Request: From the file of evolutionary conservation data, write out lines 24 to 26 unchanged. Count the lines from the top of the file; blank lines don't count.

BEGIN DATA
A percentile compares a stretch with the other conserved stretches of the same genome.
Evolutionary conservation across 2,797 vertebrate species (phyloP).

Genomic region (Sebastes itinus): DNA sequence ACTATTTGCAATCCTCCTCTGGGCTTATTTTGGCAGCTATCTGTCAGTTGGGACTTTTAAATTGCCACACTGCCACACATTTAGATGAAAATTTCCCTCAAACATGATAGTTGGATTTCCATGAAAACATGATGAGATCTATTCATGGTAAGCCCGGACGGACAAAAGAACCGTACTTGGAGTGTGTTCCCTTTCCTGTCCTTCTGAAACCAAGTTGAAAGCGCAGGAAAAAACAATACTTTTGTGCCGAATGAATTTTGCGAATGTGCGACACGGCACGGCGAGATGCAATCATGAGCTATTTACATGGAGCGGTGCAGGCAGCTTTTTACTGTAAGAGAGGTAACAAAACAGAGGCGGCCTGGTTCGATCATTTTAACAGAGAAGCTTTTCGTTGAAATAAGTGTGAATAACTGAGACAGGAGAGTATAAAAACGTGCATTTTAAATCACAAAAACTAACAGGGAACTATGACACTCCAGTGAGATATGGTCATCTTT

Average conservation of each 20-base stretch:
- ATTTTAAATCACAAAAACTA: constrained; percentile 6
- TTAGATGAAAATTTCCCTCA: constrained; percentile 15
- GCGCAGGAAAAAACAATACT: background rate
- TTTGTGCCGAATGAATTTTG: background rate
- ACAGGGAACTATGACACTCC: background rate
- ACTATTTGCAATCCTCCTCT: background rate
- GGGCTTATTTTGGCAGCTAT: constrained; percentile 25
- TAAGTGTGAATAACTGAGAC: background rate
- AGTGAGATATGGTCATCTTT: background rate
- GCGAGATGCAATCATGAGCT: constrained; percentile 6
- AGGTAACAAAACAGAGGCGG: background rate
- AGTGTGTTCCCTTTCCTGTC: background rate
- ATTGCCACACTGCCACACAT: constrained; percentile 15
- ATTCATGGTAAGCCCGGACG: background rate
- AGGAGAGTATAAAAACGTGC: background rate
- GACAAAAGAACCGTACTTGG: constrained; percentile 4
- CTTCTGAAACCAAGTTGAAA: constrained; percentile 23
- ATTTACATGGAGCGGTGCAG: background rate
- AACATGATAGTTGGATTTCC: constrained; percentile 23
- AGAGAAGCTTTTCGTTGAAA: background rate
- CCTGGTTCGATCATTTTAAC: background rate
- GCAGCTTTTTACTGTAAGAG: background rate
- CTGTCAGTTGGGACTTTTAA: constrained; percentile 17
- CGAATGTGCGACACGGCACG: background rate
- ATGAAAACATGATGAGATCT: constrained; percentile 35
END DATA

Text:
- AGAGAAGCTTTTCGTTGAAA: background rate
- CCTGGTTCGATCATTTTAAC: background rate
- GCAGCTTTTTACTGTAAGAG: background rate